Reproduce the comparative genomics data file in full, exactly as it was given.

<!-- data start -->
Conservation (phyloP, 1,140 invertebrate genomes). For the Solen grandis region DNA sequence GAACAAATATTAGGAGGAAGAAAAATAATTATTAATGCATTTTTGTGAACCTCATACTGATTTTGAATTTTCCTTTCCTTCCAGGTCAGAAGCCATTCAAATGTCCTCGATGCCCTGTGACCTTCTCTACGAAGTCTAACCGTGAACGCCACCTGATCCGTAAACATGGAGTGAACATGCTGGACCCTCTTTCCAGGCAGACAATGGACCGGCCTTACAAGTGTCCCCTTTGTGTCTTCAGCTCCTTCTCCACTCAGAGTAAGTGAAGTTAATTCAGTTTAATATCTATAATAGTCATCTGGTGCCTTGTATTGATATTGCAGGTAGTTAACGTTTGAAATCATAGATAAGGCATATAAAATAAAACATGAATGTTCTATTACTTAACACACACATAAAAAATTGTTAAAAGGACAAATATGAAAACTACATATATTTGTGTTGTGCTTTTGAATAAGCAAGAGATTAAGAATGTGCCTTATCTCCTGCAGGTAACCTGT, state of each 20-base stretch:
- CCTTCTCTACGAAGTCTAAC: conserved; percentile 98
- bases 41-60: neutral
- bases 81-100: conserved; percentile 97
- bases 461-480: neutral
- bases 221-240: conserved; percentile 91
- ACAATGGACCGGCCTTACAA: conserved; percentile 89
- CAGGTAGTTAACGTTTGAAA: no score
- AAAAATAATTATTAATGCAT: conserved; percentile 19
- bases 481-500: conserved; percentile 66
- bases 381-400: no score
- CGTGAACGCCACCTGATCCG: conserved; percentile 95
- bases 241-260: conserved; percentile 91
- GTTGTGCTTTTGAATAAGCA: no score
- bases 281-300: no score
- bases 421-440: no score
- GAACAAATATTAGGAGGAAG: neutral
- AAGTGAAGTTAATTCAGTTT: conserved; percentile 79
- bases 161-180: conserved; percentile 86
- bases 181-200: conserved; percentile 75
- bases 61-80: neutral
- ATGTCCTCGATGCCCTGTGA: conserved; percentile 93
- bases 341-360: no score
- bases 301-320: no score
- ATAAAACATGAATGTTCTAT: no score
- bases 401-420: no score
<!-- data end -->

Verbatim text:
Conservation (phyloP, 1,140 invertebrate genomes). For the Solen grandis region DNA sequence GAACAAATATTAGGAGGAAGAAAAATAATTATTAATGCATTTTTGTGAACCTCATACTGATTTTGAATTTTCCTTTCCTTCCAGGTCAGAAGCCATTCAAATGTCCTCGATGCCCTGTGACCTTCTCTACGAAGTCTAACCGTGAACGCCACCTGATCCGTAAACATGGAGTGAACATGCTGGACCCTCTTTCCAGGCAGACAATGGACCGGCCTTACAAGTGTCCCCTTTGTGTCTTCAGCTCCTTCTCCACTCAGAGTAAGTGAAGTTAATTCAGTTTAATATCTATAATAGTCATCTGGTGCCTTGTATTGATATTGCAGGTAGTTAACGTTTGAAATCATAGATAAGGCATATAAAATAAAACATGAATGTTCTATTACTTAACACACACATAAAAAATTGTTAAAAGGACAAATATGAAAACTACATATATTTGTGTTGTGCTTTTGAATAAGCAAGAGATTAAGAATGTGCCTTATCTCCTGCAGGTAACCTGT, state of each 20-base stretch:
- CCTTCTCTACGAAGTCTAAC: conserved; percentile 98
- bases 41-60: neutral
- bases 81-100: conserved; percentile 97
- bases 461-480: neutral
- bases 221-240: conserved; percentile 91
- ACAATGGACCGGCCTTACAA: conserved; percentile 89
- CAGGTAGTTAACGTTTGAAA: no score
- AAAAATAATTATTAATGCAT: conserved; percentile 19
- bases 481-500: conserved; percentile 66
- bases 381-400: no score
- CGTGAACGCCACCTGATCCG: conserved; percentile 95
- bases 241-260: conserved; percentile 91
- GTTGTGCTTTTGAATAAGCA: no score
- bases 281-300: no score
- bases 421-440: no score
- GAACAAATATTAGGAGGAAG: neutral
- AAGTGAAGTTAATTCAGTTT: conserved; percentile 79
- bases 161-180: conserved; percentile 86
- bases 181-200: conserved; percentile 75
- bases 61-80: neutral
- ATGTCCTCGATGCCCTGTGA: conserved; percentile 93
- bases 341-360: no score
- bases 301-320: no score
- ATAAAACATGAATGTTCTAT: no score
- bases 401-420: no score